(2) The functions exercisable by virtue of the deputy Ministerial office shall be those determined in relation to that office by the relevant Minister and the deputy Minister acting jointly.
(3) The relevant Minister and the deputy Minister shall consult the First Minister and the deputy First Minister before making any determination under sub-paragraph (2).
Provisions relating to relevant Minister and deputy Minister
11E (1) When devolved policing and justice functions are first transferred to, or conferred on, the department mentioned in paragraph 11A, the relevant Ministerial office and the deputy Ministerial office shall be filled by applying sub-paragraphs (3) to (8) within a period specified in standing orders.
(2) The relevant Ministerial office and the deputy Ministerial office shall be filled by applying sub-paragraphs (3) to (8)—
(a) before section 18(2) to (6) is applied in relation to the other Ministerial offices; and
(b) before the procedures specified in any determination under section 19 are applied in relation to the junior Ministerial offices.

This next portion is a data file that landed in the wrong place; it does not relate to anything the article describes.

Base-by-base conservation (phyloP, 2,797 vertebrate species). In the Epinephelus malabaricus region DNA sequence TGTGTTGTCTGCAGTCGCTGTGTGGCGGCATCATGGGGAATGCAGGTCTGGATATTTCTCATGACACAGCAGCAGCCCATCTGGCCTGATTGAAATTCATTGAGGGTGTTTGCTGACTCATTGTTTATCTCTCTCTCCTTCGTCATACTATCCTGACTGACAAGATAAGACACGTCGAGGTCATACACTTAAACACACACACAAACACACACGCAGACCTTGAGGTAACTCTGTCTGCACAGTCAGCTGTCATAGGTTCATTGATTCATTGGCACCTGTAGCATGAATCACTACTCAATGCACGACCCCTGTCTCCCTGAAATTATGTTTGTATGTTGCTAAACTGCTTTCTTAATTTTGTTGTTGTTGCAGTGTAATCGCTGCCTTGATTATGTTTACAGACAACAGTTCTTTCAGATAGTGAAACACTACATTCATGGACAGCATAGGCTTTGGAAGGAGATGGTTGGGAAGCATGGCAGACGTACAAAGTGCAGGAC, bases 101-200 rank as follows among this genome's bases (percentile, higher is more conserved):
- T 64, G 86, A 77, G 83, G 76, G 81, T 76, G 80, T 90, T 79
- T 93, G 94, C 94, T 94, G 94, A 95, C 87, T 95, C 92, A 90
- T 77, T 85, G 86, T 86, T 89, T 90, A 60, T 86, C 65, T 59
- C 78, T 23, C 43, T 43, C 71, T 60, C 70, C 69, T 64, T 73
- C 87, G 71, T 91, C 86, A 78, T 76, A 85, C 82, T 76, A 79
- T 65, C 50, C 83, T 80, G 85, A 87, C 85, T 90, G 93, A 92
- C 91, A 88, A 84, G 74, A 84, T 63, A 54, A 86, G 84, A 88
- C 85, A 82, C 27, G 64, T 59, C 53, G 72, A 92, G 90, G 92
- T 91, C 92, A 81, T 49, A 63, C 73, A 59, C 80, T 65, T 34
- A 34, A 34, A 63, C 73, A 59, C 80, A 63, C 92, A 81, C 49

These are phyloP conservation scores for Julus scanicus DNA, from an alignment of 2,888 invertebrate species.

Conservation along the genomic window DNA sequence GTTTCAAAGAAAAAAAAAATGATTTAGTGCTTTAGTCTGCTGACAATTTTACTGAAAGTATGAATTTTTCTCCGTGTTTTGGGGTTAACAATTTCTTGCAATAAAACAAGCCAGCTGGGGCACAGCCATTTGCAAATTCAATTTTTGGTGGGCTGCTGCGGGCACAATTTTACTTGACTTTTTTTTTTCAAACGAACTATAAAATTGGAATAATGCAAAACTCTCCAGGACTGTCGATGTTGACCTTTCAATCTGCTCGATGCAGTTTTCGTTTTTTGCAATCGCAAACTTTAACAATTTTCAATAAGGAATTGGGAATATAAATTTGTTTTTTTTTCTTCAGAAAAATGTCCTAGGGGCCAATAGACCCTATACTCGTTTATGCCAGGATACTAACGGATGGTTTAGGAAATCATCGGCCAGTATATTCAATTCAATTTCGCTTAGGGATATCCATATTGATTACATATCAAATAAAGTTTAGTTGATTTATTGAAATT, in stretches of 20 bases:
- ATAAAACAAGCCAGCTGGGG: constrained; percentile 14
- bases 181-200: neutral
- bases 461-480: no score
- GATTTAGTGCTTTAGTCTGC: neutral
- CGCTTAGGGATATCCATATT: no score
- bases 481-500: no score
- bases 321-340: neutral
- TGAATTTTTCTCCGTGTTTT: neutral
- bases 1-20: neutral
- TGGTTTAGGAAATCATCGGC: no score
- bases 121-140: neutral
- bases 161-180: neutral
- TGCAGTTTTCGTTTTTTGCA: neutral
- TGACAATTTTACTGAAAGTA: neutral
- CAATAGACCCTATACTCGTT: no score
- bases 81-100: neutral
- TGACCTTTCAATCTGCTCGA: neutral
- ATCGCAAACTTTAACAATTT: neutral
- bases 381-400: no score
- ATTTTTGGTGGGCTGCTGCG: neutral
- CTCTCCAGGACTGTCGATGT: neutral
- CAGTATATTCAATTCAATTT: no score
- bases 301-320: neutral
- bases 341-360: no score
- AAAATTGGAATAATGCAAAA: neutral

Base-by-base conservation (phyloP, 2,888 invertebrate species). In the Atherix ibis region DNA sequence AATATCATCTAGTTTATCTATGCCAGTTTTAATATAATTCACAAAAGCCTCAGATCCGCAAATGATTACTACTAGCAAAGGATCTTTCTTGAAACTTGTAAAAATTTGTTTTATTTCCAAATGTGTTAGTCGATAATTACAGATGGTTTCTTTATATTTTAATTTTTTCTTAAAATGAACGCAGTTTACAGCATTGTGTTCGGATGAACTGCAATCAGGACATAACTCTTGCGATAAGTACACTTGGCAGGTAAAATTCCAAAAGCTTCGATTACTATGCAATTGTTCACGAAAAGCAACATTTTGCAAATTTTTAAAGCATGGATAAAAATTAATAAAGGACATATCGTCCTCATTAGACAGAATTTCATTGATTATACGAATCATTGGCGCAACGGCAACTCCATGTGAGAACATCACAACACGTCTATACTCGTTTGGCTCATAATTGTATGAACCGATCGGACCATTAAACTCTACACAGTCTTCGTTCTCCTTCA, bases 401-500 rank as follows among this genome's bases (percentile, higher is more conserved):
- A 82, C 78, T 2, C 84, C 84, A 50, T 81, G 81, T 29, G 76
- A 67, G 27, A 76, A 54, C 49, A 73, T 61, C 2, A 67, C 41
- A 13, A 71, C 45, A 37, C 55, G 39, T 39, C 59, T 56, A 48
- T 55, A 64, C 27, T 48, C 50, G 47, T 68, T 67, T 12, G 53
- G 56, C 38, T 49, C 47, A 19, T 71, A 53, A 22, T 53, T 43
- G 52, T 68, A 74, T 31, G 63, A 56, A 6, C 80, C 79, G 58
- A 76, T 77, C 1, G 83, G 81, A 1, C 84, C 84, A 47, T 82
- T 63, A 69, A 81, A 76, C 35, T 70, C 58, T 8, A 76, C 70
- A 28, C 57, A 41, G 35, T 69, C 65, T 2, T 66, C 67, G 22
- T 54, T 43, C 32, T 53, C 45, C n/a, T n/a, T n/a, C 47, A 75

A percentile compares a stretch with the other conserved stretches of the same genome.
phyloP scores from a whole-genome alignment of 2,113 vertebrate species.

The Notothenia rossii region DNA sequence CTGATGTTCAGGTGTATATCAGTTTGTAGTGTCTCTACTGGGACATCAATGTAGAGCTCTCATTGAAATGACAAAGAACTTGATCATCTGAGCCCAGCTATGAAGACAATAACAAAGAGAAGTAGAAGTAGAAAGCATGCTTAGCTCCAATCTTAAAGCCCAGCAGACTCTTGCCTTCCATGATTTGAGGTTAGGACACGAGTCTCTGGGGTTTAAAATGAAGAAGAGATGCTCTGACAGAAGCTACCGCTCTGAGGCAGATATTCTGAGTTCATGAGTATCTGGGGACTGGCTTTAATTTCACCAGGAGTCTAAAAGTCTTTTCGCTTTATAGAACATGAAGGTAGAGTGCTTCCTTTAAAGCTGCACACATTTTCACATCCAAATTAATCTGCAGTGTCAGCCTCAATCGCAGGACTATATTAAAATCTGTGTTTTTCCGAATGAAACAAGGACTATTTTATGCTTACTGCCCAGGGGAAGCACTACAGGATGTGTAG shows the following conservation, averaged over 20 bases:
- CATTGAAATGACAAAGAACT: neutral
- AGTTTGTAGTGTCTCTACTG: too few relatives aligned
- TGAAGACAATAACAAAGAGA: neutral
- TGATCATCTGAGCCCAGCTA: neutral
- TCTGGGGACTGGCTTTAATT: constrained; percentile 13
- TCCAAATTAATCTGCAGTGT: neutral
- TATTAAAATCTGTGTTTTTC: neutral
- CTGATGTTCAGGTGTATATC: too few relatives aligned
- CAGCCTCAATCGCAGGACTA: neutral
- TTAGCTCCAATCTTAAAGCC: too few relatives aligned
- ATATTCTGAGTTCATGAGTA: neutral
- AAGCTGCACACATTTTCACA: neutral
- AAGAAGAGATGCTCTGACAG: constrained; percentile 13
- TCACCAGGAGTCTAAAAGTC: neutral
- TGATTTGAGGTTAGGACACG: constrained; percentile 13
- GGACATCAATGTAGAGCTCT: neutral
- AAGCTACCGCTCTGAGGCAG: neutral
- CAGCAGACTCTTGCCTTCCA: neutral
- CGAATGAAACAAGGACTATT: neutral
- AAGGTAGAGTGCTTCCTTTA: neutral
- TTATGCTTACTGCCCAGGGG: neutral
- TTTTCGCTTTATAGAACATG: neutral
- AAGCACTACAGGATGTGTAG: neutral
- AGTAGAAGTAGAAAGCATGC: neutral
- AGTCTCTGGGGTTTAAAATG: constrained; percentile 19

(3) Any member of the Assembly may stand as a candidate for election as—
(a) the relevant Minister; or
(b) the deputy Minister.
(4) But a member of the Assembly may not stand for election to either of those offices unless—
(a) he belongs to the largest or the second largest political designation (see paragraph 11H);
(b) he is nominated by another member of the Assembly; and
(c) if he is a member of a political party, the nominating officer of the party consents to his nomination within a period specified in standing orders.
(5) A candidate shall not be elected to either of those offices by the Assembly without the support of—
(a) a majority of the members voting in the election;
(b) a majority of the designated Nationalists voting; and
(c) a majority of the designated Unionists voting.
(6) A candidate shall not be elected to hold office as deputy Minister unless—
(a) the relevant Ministerial office is filled; and
(b) the candidate and the relevant Minister belong to different political designations.